You know the time-tested-and-proven adage -- a gaffe is when a politician opens his mouth and what he or she really believes comes out. Sometimes it's the revelation that the politician is barking mad and doesn't have the foggiest notion what
May 29, 2011

You know the time-tested-and-proven adage -- a gaffe is when a politician opens his mouth and what he or she really believes comes out. Sometimes it's the revelation that the politician is barking mad and doesn't have the foggiest notion what they are talking about.

We only have to look back a week for a perfect example of this phenomenon, when Mitch McConnell said this in an interview with Congressional Quarterly:

"Last week, the Social Security trustees issued a report saying Social Security and Medicare are not sustainable under their current structure."

Back in the day, when we had a functioning press corps instead of a cocktail-weenie-wagging press corpse; back when we had real reporters doing actual journalism instead of the steno-pool full of faithful scribes who can be counted on to regurgitate right-wing talking points unchallenged; back then, that sort of nonsense would have been a bit in the teeth of the reporter, who would have done his or her homework ahead of time, and McConnell would have been hammered mercilessly with the fact that the trustees said no such thing.

"Projected long-run program costs for both Medicare and Social Security are not sustainable under currently scheduled financing."

There is a world of difference between what McConnell said the trustees reported and what the McConnell said they reported.

McConnell's implication is that there is a hair-on-fire emergency and Social Security has to be fundamentally changed because it's doomed to bankruptcy otherwise; when in fact what the trustees presented was an either/or -- either revenues will have to be raised, or benefits will have to be cut decades down the road.

The essential Dean Baker had the best analogy I have seen on McConnell's misrepresentation:

This would be like driving from Chicago to Detroit and determining that at some point you will need more gas to complete the trip. That would mean stopping at a gas station and refilling your tank. By contrast, McConnell's comment implies that the car is about to breakdown and will not make the trip.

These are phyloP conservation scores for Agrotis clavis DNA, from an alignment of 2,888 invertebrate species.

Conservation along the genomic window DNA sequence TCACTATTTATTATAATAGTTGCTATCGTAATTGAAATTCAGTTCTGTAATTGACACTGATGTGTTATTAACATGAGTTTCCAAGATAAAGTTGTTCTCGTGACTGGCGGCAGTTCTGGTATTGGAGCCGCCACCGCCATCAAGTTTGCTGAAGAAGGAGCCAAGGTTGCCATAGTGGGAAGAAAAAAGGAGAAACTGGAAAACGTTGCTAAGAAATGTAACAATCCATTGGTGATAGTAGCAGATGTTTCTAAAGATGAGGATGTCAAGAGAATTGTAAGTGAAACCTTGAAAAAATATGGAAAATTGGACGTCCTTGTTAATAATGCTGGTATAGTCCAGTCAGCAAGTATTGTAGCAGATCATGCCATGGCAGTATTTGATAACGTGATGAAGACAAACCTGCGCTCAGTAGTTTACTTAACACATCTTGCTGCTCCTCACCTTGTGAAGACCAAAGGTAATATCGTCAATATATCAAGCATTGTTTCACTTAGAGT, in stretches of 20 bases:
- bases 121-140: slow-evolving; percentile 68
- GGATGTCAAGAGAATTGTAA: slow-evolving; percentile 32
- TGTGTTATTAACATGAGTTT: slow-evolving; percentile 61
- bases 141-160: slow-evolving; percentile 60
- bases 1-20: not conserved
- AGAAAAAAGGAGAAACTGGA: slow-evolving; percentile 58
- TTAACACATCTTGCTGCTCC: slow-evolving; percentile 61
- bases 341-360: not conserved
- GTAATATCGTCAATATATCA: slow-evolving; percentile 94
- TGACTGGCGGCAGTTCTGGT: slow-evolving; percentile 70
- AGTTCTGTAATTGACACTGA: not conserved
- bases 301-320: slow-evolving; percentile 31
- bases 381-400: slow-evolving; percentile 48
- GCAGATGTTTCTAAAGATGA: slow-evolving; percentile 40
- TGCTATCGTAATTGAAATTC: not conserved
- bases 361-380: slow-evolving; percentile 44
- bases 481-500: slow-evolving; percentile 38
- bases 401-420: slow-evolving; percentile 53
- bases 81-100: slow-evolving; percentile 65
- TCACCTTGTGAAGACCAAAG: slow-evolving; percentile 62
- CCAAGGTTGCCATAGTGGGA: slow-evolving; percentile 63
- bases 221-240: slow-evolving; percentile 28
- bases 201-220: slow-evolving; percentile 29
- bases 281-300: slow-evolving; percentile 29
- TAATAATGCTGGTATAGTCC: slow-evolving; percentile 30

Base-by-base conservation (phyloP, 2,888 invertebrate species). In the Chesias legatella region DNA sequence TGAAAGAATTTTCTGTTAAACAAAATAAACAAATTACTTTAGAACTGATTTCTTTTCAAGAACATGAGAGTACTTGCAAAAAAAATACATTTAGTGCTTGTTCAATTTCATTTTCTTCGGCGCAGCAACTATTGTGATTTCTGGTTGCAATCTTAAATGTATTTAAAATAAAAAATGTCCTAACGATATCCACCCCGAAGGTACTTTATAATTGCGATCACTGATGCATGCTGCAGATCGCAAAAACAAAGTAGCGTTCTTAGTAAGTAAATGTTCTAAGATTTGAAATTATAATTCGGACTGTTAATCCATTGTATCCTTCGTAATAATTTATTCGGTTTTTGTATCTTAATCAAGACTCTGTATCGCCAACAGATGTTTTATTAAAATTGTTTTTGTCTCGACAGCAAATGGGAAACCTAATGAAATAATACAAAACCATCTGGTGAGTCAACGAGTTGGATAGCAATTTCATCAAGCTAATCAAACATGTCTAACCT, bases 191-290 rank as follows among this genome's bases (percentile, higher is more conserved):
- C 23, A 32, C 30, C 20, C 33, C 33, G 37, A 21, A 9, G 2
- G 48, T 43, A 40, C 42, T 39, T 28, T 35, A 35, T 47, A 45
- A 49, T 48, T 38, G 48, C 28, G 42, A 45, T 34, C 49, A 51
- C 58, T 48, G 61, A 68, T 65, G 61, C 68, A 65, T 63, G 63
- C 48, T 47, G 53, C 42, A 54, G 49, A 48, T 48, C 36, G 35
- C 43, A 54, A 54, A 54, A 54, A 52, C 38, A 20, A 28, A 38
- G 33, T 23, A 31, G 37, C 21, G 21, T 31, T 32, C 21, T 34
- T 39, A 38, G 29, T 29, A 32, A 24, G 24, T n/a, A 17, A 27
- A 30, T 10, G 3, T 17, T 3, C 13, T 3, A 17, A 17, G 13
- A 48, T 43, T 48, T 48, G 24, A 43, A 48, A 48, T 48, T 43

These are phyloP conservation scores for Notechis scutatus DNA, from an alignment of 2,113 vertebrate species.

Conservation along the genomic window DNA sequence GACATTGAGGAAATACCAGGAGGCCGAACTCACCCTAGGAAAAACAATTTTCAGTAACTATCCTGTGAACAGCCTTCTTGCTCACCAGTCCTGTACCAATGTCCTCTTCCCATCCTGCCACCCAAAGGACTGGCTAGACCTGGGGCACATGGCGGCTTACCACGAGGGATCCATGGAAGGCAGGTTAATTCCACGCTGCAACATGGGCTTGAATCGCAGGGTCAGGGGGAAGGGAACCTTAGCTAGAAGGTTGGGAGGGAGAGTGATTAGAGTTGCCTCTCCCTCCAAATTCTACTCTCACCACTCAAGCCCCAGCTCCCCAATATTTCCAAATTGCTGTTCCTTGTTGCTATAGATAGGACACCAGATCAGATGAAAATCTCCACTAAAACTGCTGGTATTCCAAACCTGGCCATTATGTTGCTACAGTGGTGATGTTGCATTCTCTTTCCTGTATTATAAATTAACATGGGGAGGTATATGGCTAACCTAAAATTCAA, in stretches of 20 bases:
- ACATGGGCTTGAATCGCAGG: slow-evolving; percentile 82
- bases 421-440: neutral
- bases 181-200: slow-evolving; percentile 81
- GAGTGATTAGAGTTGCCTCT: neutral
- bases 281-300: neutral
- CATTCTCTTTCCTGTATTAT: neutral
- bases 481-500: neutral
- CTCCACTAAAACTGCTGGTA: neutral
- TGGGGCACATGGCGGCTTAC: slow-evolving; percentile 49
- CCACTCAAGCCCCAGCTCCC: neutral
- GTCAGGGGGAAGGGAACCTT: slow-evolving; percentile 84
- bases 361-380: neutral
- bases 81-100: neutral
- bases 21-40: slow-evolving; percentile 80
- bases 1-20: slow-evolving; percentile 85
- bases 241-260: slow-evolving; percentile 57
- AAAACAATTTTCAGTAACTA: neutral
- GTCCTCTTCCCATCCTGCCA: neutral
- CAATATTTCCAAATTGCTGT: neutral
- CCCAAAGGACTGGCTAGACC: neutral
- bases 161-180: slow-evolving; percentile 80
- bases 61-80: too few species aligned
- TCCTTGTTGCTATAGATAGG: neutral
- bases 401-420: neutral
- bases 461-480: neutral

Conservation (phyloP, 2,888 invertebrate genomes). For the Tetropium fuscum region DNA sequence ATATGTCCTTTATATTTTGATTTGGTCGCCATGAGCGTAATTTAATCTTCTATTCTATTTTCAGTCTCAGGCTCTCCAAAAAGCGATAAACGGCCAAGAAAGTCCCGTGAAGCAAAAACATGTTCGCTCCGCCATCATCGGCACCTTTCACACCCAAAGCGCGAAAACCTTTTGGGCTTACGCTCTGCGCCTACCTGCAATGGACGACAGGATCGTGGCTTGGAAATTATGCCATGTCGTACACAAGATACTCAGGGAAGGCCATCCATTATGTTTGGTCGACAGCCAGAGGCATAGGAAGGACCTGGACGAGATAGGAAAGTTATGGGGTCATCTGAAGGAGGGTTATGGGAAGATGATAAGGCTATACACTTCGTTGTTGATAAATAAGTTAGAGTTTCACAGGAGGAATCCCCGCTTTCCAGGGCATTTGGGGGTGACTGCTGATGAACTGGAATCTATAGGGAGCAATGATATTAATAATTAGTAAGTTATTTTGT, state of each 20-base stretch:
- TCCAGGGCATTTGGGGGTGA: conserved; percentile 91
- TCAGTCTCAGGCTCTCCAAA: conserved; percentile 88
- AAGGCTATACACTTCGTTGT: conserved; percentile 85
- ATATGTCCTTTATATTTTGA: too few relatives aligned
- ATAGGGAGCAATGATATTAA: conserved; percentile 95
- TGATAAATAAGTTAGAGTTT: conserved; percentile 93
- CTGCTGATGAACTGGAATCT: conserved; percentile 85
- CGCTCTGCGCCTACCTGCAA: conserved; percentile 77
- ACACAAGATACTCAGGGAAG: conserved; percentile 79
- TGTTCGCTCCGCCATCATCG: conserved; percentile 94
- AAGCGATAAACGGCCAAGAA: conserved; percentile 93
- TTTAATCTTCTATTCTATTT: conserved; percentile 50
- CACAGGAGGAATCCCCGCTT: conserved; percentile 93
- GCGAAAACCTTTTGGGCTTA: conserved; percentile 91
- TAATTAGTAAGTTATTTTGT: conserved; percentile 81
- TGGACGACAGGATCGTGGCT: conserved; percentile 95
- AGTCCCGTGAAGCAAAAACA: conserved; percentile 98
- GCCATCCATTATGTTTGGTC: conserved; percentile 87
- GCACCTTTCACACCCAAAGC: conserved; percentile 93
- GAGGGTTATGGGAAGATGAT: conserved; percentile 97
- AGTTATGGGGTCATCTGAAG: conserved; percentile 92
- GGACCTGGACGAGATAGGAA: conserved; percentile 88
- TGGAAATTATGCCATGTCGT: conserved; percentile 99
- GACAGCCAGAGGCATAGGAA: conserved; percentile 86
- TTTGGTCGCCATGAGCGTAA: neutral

Congressional Quarterly failed their readers when they didn't follow up and press the Senator to clarify whether

A.) he didn't understand what the trustees actually said or
B.) was being deliberately dishonest in pursuit of political gain.

There is no option C.

The reality is there is no Social Security crisis, no matter how loudly the greed-mongers and deficit scolds insist there is.

They can wail and gnash their teeth and rend the cloth from their breast all day long and into the night. That still won't change the fact that Social Security is not only not responsible for our deficit woes, it is independent of the deficit /and/ it is solvent for decades. Period. Full stop.

The trustees report that McConnell misrepresented actually presents the same findings as the CBO report in that last link. Both report that the Social Security trustfund, without changing a thing, will be able to make full payouts through 2030-something -- it should also be noted that the full payout projections have been pushed downward not by flaws in the system, but by the economic downturn of the last couple of years. Both note that those numbers should start ticking back up as the economy recovers, and if that isn't the case, we have a lot bigger problems than Social Security heading our way.

In reality, any projected shortfalls in future Social Security benefits could be easily remedied with either of a couple of easy fixes would not only fill that hole, it would put the program on a sound footing indefinitely. The first option would be to raise the cap. Currently, a person making more than $106,800 pays no Social Security tax on any monies earned over that amount. Removing the cap and taxing all monies equally would put the program on solid footing indefinitely. So would a very modest increase -- 1% or less -- in the amount of payroll tax withheld from the wages of those of us who earn less than $106,800.

I don't know about you, but I would be willing to give up three designer coffees a pay-period now to assure that Social Security will be there when I reach retirement age.

Elected leaders who embrace the "fundamental change is necessary" mantra are either stupid, or lying. In neither instance should they be making decisions that affect millions of Americans. And that goes double for those who parrot the BS knowing full well it's just that...BS.

I'm looking at you, CQ.

[This post originally appeared at Show Me Progress and is part of a series I am writing as a blogging fellow for the Strengthen Social Security Campaign, a coalition of more than 270 national and state organizations dedicated to preserving and strengthening Social Security.]

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